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Laundry: A Quantum Mechanical Approach by: Brian J. Reardon

It has been argued that the act of doing laundry followed the discovery of clothing by only a few weeks. While this fact has been regarded to be fantastically trivial, one can not ignore the enigmas that the act of doing laundry has created. This is especially true in the age of high speed washers and dryers. In the early days, the disappearance of articles of clothing could simply be accounted for by saying that the sock was lost in the river. Unfortunately, such excuses can no longer be used today. The availability of high speed automated washers and dryers has provided a number of fundamental questions that can not be answered using the classical laundry theory (i.e.: the river washed the sock away). Such questions include: Where, exactly does lint come from and why does the quantity of lint change from load to load?
The decay theory easily explains the origin of lint and why new socks tend to release more lint than old socks. However, according to this theory, socks should never completely disappear, or, more importantly, reappear. This clearly contradicts everyday experience. The decay theory easily explains the origin of lint and why new socks tend to release more lint than old socks. However, according to this theory, socks should never completely disappear, or, more importantly, reappear. This clearly contradicts everyday experience. The Quantum Theory of LaundryThe quantum theory of laundry (QTL), however, can explain the fundamental questions of laundry. The QTL is base on three intuitive assumptions. The sock never leaves the enclosed system of the washer or dryer. While the sock is confined to the total washer system it is not confined to the main washing compartment. It may be in the main washing compartment, in the lint trap , or anywhere in between. The sock can be expressed mathematically as a wave function of position and time (Y(x,t)). These assumptions can be mathematically manipulated to provide a number of functions and conditions which are in close correspondence to quantum theory. The first such condition is that the error is observing the position of a sock in a system multiplied by the error in measuring the momentum of the sock as it travels in the system is a constant. This relation is commonly referred to in quantum mechanic circles as the Heisenburg Uncertainty Principle(see equation 2). The implication of this relation is quite profound. If one disturbs the washer by looking in it or if one ends its cycle, the act of observing the sock in the main compartment will increase the error in knowing exactly how fast the sock is moving within the system as a whole. This means that the computerized tracking system in the machine that tries to maintain a statistical analysis of where every sock might be may accidentally misplace a sock somewhere in the washing system. The second result of the basic assumptions of the QTL is that the sock must always be somewhere in the washing system. This implies that the probability of finding the sock somewhere within the system at any time must always equal unity, or, the integral of the sock wave function squared must equal 1 (see equation 3).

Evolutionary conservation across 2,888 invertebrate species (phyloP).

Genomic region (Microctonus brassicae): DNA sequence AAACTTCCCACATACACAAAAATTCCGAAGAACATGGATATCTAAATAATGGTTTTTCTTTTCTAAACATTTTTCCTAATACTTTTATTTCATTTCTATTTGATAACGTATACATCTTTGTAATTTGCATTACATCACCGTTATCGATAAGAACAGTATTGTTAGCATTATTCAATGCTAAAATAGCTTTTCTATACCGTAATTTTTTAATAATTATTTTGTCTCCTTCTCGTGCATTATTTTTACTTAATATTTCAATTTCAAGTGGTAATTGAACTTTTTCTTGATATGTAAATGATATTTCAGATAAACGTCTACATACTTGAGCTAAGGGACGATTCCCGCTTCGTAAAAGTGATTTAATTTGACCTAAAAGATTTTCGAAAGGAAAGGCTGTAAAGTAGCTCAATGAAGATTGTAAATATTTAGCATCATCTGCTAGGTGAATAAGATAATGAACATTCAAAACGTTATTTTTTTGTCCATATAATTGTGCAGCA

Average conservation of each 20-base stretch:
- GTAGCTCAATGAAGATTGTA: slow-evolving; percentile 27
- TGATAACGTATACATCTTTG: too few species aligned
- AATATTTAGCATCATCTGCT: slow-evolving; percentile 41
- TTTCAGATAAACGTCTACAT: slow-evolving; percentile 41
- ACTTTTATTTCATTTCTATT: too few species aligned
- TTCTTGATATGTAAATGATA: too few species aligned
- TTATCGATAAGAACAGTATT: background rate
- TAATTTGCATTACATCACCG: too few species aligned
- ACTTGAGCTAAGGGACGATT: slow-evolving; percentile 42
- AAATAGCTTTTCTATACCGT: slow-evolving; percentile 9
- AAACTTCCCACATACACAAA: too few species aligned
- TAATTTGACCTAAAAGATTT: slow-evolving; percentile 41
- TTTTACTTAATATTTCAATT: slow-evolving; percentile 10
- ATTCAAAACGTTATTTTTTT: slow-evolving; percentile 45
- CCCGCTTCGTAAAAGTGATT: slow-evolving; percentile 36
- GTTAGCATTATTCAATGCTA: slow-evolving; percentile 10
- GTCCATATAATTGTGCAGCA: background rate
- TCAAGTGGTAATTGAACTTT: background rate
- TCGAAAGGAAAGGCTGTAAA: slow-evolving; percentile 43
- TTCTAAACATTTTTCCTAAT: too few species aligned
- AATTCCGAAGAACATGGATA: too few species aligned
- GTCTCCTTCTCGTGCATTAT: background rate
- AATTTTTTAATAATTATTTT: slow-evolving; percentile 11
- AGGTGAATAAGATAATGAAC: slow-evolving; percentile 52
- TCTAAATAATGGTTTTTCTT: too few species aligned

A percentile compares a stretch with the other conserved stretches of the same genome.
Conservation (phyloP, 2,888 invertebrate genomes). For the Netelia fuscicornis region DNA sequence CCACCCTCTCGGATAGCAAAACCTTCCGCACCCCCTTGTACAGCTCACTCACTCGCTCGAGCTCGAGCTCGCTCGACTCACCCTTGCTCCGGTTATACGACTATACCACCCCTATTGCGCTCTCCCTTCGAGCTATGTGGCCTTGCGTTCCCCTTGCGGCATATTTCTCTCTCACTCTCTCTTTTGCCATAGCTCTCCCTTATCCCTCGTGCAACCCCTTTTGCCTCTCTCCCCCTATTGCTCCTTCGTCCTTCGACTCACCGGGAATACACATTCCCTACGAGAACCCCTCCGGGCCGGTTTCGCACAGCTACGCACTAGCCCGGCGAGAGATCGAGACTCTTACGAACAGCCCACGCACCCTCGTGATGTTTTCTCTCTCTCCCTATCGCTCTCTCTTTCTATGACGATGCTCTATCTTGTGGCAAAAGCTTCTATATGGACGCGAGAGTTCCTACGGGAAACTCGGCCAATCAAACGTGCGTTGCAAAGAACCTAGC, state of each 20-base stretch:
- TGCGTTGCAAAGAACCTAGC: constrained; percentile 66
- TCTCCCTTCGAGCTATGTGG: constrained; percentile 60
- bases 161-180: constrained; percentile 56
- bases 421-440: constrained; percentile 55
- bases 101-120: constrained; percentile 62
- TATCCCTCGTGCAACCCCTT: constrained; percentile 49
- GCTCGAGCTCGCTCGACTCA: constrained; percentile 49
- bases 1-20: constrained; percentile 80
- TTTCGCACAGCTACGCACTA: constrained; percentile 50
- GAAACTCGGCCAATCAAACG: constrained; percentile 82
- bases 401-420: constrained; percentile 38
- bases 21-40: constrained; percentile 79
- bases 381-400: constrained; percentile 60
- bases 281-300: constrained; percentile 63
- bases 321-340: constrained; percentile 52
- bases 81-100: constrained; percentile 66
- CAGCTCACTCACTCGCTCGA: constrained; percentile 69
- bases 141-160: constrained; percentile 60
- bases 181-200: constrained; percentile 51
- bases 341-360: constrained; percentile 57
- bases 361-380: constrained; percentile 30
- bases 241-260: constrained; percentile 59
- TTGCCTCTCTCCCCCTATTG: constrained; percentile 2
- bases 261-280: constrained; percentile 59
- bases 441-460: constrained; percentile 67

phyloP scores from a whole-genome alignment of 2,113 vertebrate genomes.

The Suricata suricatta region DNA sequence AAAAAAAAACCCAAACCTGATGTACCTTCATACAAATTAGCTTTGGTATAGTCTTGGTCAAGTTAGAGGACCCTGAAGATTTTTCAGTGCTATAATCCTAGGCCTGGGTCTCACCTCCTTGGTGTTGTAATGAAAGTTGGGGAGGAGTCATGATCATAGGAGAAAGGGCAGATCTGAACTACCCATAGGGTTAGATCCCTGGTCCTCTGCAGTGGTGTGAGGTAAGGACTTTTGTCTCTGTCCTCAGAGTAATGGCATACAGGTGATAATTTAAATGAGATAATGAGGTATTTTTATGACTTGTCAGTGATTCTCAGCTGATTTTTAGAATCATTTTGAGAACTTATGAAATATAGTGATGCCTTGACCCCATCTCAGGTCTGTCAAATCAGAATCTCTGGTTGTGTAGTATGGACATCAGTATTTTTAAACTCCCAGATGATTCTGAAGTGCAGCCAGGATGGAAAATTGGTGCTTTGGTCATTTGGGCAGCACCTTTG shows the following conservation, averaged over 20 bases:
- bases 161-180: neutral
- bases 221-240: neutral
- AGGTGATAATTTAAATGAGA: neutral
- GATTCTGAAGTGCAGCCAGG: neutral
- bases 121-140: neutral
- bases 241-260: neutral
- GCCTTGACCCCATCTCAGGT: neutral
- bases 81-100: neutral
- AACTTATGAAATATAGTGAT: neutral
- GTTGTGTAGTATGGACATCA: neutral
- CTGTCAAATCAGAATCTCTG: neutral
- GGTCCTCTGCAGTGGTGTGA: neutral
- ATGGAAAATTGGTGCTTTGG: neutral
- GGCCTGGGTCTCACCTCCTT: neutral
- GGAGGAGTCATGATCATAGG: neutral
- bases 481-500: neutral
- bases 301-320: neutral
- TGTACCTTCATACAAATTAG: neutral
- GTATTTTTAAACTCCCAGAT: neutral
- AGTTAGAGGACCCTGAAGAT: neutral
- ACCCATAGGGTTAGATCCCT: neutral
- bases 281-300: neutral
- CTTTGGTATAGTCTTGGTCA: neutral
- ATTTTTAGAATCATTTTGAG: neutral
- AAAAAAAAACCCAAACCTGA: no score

P(x) = òY -h The sock wave functions that satisfy the SWE can take three forms that represent the three different possible places the sock can reside within the washing system. The entire system can be pictured as an infinite potential energy well that contains a finite energy barrier. The main washing compartment is represented as a potential well(5), the washing system is represented by the potential barrier(6), and the lint trap is represented by another, but narrower, potential well(7). |